When my firstborns started pre-school years ago - and I am almost embarrassed to say this - I stood under a tree and wept.
One twin - led into class by a young, kindly teacher - had been sobbing and howling: "Mummy!" The other, unfazed by new surroundings, had happily skipped into class, without even a backward glance.
Two different responses, but cue those heart pricks all the same.
"So melodramatic," said a friend when I texted her from beneath that tree.
My husband and I had prepared the children quite adequately for school, I thought.
While I was thrilled about this new milestone, I hadn't expected these almost irrational waves of sadness.
It was a bizarre blend of pride and anguish.
On the one hand, sending them to several hours of independent learning was an exciting prospect.
On the other hand, drop-off felt like a painful wrench.
It seemed like just yesterday when we first held those tiny infants born under 2.6kg, admiring every smile (muscle twitch) and gurgle.
"Well, time to snip those umbilical cords," I muttered to myself wryly, resisting the urge to peep at them through the windows.
I still did.
The first day of school can be surprisingly hard for first-time parents.
Perhaps it is the realisation that your child is not a blanket-holding baby any more.
The challenge is in letting go and letting others - beyond familial or naturally trusted caregivers - and people whom you may not know, have a hand now at nurturing the child.
Parents recognise that the process is good for their children, but raw emotions may flood them all the same.
Will she be bullied?
Will she be the perpetrator?
Will he have friends?
Will the teacher treat him fairly?
Will the school accept their quirks and idiosyncrasies?
Some have an easier time transitioning, but the experience may be more traumatic for parents of little ones with greater theatrics.
A close friend related her deep distress at how her son had wailed and rolled on the floor for many weeks, or months, at daycare drop-off.
This child has since blossomed into a well-adjusted and highly respectful child whom teachers love.
Friends - and Google search results - had offered me some advice on how to manage the first week of school.
There were the usual tips such as reading your child books on starting school, and familiarising the child with the new route and programme.
I found it useful to offer visual depictions of the school routine to my children, drawing kiddy maps to help them envision activities of the day.
I even talked them through photographs snapped of different school spots, such as the assembly hall where they gather each morning, classrooms and playground - all shot when teachers had allowed anxious first-time parents to linger.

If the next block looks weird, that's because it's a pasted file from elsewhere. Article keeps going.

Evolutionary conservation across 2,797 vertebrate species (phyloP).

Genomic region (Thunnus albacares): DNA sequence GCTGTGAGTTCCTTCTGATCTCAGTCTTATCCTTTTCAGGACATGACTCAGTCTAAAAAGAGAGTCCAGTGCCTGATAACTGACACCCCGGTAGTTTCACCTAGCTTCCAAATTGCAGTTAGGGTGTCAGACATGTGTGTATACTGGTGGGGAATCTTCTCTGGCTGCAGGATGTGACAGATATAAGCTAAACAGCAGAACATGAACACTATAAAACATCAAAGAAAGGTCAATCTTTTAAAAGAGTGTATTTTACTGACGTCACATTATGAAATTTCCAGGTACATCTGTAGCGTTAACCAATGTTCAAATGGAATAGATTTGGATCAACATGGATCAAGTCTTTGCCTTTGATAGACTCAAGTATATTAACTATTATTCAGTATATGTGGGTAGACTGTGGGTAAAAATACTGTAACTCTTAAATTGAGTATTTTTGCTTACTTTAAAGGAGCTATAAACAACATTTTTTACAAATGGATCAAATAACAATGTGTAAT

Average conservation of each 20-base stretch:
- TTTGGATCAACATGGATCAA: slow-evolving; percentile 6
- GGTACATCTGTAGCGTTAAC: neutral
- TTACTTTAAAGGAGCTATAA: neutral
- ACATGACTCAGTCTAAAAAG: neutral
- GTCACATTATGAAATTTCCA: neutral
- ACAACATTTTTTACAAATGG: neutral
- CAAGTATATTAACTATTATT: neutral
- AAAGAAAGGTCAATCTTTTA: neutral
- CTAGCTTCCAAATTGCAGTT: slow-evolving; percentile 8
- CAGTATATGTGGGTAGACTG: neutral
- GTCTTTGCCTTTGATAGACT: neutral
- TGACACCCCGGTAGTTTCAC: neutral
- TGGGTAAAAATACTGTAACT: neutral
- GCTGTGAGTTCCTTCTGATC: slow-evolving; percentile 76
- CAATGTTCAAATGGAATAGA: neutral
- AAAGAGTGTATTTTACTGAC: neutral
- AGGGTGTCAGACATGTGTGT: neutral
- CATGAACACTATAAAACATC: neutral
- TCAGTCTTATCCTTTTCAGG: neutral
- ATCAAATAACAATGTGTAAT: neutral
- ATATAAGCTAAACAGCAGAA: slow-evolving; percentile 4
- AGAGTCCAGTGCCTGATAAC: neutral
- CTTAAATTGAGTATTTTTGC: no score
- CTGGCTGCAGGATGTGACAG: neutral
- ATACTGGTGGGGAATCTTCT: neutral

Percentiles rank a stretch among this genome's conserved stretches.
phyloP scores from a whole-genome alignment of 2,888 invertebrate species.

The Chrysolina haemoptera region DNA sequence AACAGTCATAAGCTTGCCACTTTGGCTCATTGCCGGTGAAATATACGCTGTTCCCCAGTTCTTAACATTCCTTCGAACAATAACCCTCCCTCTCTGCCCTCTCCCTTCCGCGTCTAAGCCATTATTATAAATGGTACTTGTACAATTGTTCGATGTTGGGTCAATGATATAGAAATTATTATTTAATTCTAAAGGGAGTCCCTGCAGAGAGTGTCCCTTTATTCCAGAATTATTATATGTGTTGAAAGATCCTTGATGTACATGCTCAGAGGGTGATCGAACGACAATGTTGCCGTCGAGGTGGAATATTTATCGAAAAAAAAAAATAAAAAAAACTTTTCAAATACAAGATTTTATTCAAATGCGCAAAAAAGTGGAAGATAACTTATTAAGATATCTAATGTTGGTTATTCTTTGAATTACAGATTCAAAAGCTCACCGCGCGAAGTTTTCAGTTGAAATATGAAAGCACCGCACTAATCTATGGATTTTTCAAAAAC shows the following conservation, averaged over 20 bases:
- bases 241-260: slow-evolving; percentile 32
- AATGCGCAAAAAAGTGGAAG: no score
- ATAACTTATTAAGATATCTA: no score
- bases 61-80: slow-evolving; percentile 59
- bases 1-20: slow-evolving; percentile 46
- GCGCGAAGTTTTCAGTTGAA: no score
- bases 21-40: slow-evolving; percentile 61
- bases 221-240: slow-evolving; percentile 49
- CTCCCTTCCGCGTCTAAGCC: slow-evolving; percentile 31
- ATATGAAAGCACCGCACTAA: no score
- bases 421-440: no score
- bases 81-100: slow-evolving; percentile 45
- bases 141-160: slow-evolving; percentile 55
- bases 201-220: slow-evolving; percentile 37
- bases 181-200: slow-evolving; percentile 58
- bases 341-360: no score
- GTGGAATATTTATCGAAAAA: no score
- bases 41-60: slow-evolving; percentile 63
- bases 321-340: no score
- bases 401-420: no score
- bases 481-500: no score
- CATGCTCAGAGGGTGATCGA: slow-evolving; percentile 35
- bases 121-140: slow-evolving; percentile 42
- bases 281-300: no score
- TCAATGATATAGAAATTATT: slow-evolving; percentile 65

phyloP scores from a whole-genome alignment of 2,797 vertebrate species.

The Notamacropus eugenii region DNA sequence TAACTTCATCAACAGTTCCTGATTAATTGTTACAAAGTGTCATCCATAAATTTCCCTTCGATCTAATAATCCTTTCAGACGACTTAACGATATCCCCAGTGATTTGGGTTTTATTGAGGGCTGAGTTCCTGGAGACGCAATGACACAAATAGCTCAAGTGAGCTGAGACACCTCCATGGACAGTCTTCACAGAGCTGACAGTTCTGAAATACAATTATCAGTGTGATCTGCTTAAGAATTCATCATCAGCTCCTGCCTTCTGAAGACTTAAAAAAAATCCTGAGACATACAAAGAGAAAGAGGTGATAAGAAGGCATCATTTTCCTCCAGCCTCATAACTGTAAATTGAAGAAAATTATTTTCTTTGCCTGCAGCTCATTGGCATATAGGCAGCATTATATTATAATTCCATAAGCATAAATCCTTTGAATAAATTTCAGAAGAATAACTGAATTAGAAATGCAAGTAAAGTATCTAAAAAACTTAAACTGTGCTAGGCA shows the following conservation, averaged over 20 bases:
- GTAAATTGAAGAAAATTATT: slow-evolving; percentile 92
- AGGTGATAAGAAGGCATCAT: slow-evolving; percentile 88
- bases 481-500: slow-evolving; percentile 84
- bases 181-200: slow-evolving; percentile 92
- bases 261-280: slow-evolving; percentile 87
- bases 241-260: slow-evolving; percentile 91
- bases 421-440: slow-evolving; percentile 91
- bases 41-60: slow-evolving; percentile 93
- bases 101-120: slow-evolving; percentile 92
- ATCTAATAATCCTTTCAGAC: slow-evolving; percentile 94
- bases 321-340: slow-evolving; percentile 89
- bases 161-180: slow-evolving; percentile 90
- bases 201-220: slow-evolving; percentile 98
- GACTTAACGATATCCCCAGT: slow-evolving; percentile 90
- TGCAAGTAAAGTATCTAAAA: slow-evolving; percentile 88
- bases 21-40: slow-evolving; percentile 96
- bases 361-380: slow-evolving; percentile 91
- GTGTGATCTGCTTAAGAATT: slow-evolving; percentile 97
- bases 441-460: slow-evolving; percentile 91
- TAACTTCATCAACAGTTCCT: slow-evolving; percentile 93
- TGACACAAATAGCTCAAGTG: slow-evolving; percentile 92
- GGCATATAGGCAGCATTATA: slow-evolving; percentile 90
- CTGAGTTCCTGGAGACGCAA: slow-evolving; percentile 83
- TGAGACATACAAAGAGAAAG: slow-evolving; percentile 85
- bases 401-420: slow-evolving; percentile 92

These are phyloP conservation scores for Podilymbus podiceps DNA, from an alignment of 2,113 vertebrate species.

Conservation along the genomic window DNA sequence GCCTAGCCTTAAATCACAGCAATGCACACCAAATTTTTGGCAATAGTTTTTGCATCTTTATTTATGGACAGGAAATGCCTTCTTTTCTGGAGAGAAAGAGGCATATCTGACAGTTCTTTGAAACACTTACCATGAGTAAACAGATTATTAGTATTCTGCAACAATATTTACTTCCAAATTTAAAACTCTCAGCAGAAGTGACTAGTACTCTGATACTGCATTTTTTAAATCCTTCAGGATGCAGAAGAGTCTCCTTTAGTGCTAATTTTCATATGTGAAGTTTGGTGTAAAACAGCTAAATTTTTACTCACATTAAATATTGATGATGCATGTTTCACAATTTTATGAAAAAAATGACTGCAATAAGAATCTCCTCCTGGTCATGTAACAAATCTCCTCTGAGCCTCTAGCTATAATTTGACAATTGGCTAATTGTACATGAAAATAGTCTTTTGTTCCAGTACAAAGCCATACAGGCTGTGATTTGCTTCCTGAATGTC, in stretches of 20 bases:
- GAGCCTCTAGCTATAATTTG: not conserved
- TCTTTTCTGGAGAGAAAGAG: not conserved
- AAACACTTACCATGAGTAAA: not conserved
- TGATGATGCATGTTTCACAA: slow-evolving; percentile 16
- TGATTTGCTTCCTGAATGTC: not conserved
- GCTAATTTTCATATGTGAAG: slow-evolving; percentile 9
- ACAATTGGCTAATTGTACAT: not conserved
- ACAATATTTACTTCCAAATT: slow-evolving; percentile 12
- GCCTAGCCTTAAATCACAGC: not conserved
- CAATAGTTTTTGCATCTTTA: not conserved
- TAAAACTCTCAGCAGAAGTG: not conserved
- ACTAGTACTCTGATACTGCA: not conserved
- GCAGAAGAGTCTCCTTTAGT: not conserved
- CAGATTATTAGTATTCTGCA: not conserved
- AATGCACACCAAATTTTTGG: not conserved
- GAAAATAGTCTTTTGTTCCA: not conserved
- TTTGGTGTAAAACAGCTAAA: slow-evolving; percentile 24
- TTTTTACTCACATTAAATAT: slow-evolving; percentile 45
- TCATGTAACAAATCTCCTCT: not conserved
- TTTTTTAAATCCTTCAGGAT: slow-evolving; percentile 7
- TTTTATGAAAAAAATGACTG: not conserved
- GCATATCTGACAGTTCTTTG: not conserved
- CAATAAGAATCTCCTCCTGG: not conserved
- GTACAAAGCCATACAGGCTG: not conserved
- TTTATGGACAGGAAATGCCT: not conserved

Speaking of lingering, some experts recommend that not hanging around may actually help the child settle in faster.
Keep your goodbyes short and sweet, they say, then will yourself to walk away.
I now see merit in this advice, as a more experienced third-time parent who is exponentially more chill with each year (or kid).
My youngest child recently settled into her Sunday school drop-off programme very quickly, with just a short burst of tears, after I had steadily walked away.
Working closely with the child's teachers can help too.
Naturally, we all wish for nurturing and seasoned professionals who can anticipate our child's every need, but a relative who is a pre-school teacher says she appreciates it when parents show that they trust her, and share information that helps her understand the child better.
This can include crucial medical issues such as food allergies, eating habits and even favourite songs.
Sometimes, it is easy to get on the defensive when working with the school, especially if any issues arise.
I remember feeling perplexed in the early days whenever a teacher suggested there was something I - an adult who supposedly knows my kids best - should or should not do, to help them acclimatise better.
But several parent-teacher meetings later, I have learnt to be positive and use feedback constructively to help my child and I, as a far-from-perfect parent, improve.
My children's teachers last year were especially stellar in maintaining close communication with parents, and we all grew from that.
It does get better.
Last month, I chuckled while watching a hilarious viral clip of United States mum-blogger Susannah Lewis depicting her sweat-suited self melting down on her son's first day of kindergarten.
"He's not ready! He's only five! His teacher doesn't know he needs 14 kisses every 45 seconds," she wailed.
Cut to the first day of school in subsequent years.
Her head bobbing to George Michael's Freedom, the now well-groomed Susannah is zooming away from school and answering a phone call, agreeing immediately to a manicure, a pedicure and, heck, even Vegas.
It is caricature, but it is true.
The first day of school for any parent can be a bittersweet pill to swallow, and the tears may come.
But a few years later, the tune may change and the distress will dissipate.
With the holidays ending and school reopening, expect to see memes of exuberant seasoned parents (and glum teachers).
Tomorrow, I send my youngest child, the baby of our family, to school for the first time.
It is hard to believe she has grown so quickly and is now headed to nursery.
But it does feel easier this time.
There will be other children who are attending school for the first time.
They may be apprehensive, even panicky upon reaching the new premises.
And trailing behind them?
Nervous, anxious parents who are in transition too.
If you are sending your child for the first day of school, perhaps with wet eyes, I offer you gentle assurance that you are not alone.
Your child will settle in with time, hopefully sooner than you expect, and he or she will be fine.
And you, parents, will be too.
This article was first published on Jan 02, 2017.
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